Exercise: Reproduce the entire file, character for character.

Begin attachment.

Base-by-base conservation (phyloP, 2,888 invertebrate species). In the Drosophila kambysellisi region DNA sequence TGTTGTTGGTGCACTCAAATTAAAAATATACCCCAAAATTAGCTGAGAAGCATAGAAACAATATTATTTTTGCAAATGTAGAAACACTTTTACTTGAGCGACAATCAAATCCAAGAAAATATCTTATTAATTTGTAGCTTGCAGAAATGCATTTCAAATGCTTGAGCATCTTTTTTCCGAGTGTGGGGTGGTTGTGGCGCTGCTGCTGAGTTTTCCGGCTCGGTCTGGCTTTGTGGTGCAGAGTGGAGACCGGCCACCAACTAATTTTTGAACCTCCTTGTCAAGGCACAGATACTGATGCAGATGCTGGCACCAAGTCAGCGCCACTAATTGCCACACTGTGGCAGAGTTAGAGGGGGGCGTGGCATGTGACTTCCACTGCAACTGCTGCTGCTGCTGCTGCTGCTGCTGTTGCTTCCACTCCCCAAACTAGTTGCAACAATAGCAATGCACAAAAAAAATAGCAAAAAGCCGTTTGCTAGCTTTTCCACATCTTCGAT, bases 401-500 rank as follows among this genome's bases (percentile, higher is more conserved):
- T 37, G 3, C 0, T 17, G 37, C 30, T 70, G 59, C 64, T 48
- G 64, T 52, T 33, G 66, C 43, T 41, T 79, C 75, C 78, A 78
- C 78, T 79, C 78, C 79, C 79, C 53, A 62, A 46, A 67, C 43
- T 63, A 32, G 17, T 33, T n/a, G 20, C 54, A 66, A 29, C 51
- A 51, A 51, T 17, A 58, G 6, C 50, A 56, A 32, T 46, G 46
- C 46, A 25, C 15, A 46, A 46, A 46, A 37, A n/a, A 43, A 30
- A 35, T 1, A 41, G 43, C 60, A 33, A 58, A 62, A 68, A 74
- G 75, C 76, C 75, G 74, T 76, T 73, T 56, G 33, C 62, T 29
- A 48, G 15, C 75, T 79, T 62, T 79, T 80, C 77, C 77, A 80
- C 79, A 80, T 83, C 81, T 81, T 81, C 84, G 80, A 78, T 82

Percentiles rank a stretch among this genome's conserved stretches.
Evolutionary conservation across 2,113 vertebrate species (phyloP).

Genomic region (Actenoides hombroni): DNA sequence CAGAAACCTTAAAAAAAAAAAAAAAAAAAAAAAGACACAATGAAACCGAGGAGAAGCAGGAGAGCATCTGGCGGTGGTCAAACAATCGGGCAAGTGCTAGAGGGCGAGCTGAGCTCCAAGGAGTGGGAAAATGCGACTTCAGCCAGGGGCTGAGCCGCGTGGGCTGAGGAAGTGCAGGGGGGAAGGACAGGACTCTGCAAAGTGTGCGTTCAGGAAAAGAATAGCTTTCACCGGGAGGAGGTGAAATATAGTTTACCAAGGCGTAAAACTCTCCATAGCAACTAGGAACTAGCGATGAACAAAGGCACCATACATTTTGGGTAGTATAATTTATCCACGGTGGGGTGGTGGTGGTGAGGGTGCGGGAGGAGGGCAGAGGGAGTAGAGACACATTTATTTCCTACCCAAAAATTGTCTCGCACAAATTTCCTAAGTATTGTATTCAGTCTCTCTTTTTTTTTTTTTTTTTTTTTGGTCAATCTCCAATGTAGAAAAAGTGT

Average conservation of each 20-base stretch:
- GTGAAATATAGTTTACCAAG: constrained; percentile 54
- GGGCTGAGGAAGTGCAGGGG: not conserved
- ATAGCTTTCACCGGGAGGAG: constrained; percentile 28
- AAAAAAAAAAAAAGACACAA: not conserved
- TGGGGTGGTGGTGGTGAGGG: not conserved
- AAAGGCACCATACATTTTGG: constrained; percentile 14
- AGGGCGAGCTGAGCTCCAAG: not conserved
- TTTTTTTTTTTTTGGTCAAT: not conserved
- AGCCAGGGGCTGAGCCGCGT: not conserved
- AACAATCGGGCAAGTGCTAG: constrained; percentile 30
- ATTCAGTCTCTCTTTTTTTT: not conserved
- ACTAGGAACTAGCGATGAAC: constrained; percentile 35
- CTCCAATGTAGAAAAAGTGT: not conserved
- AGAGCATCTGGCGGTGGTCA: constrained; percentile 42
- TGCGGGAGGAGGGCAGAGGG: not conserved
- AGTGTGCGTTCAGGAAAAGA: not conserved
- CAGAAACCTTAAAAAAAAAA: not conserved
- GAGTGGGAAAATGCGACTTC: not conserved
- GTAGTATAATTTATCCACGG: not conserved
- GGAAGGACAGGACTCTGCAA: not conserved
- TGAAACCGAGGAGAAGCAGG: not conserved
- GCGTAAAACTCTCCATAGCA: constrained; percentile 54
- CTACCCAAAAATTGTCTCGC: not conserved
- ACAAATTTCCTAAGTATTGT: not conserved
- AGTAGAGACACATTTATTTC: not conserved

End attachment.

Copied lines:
Base-by-base conservation (phyloP, 2,888 invertebrate species). In the Drosophila kambysellisi region DNA sequence TGTTGTTGGTGCACTCAAATTAAAAATATACCCCAAAATTAGCTGAGAAGCATAGAAACAATATTATTTTTGCAAATGTAGAAACACTTTTACTTGAGCGACAATCAAATCCAAGAAAATATCTTATTAATTTGTAGCTTGCAGAAATGCATTTCAAATGCTTGAGCATCTTTTTTCCGAGTGTGGGGTGGTTGTGGCGCTGCTGCTGAGTTTTCCGGCTCGGTCTGGCTTTGTGGTGCAGAGTGGAGACCGGCCACCAACTAATTTTTGAACCTCCTTGTCAAGGCACAGATACTGATGCAGATGCTGGCACCAAGTCAGCGCCACTAATTGCCACACTGTGGCAGAGTTAGAGGGGGGCGTGGCATGTGACTTCCACTGCAACTGCTGCTGCTGCTGCTGCTGCTGCTGTTGCTTCCACTCCCCAAACTAGTTGCAACAATAGCAATGCACAAAAAAAATAGCAAAAAGCCGTTTGCTAGCTTTTCCACATCTTCGAT, bases 401-500 rank as follows among this genome's bases (percentile, higher is more conserved):
- T 37, G 3, C 0, T 17, G 37, C 30, T 70, G 59, C 64, T 48
- G 64, T 52, T 33, G 66, C 43, T 41, T 79, C 75, C 78, A 78
- C 78, T 79, C 78, C 79, C 79, C 53, A 62, A 46, A 67, C 43
- T 63, A 32, G 17, T 33, T n/a, G 20, C 54, A 66, A 29, C 51
- A 51, A 51, T 17, A 58, G 6, C 50, A 56, A 32, T 46, G 46
- C 46, A 25, C 15, A 46, A 46, A 46, A 37, A n/a, A 43, A 30
- A 35, T 1, A 41, G 43, C 60, A 33, A 58, A 62, A 68, A 74
- G 75, C 76, C 75, G 74, T 76, T 73, T 56, G 33, C 62, T 29
- A 48, G 15, C 75, T 79, T 62, T 79, T 80, C 77, C 77, A 80
- C 79, A 80, T 83, C 81, T 81, T 81, C 84, G 80, A 78, T 82

Percentiles rank a stretch among this genome's conserved stretches.
Evolutionary conservation across 2,113 vertebrate species (phyloP).

Genomic region (Actenoides hombroni): DNA sequence CAGAAACCTTAAAAAAAAAAAAAAAAAAAAAAAGACACAATGAAACCGAGGAGAAGCAGGAGAGCATCTGGCGGTGGTCAAACAATCGGGCAAGTGCTAGAGGGCGAGCTGAGCTCCAAGGAGTGGGAAAATGCGACTTCAGCCAGGGGCTGAGCCGCGTGGGCTGAGGAAGTGCAGGGGGGAAGGACAGGACTCTGCAAAGTGTGCGTTCAGGAAAAGAATAGCTTTCACCGGGAGGAGGTGAAATATAGTTTACCAAGGCGTAAAACTCTCCATAGCAACTAGGAACTAGCGATGAACAAAGGCACCATACATTTTGGGTAGTATAATTTATCCACGGTGGGGTGGTGGTGGTGAGGGTGCGGGAGGAGGGCAGAGGGAGTAGAGACACATTTATTTCCTACCCAAAAATTGTCTCGCACAAATTTCCTAAGTATTGTATTCAGTCTCTCTTTTTTTTTTTTTTTTTTTTTGGTCAATCTCCAATGTAGAAAAAGTGT

Average conservation of each 20-base stretch:
- GTGAAATATAGTTTACCAAG: constrained; percentile 54
- GGGCTGAGGAAGTGCAGGGG: not conserved
- ATAGCTTTCACCGGGAGGAG: constrained; percentile 28
- AAAAAAAAAAAAAGACACAA: not conserved
- TGGGGTGGTGGTGGTGAGGG: not conserved
- AAAGGCACCATACATTTTGG: constrained; percentile 14
- AGGGCGAGCTGAGCTCCAAG: not conserved
- TTTTTTTTTTTTTGGTCAAT: not conserved
- AGCCAGGGGCTGAGCCGCGT: not conserved
- AACAATCGGGCAAGTGCTAG: constrained; percentile 30
- ATTCAGTCTCTCTTTTTTTT: not conserved
- ACTAGGAACTAGCGATGAAC: constrained; percentile 35
- CTCCAATGTAGAAAAAGTGT: not conserved
- AGAGCATCTGGCGGTGGTCA: constrained; percentile 42
- TGCGGGAGGAGGGCAGAGGG: not conserved
- AGTGTGCGTTCAGGAAAAGA: not conserved
- CAGAAACCTTAAAAAAAAAA: not conserved
- GAGTGGGAAAATGCGACTTC: not conserved
- GTAGTATAATTTATCCACGG: not conserved
- GGAAGGACAGGACTCTGCAA: not conserved
- TGAAACCGAGGAGAAGCAGG: not conserved
- GCGTAAAACTCTCCATAGCA: constrained; percentile 54
- CTACCCAAAAATTGTCTCGC: not conserved
- ACAAATTTCCTAAGTATTGT: not conserved
- AGTAGAGACACATTTATTTC: not conserved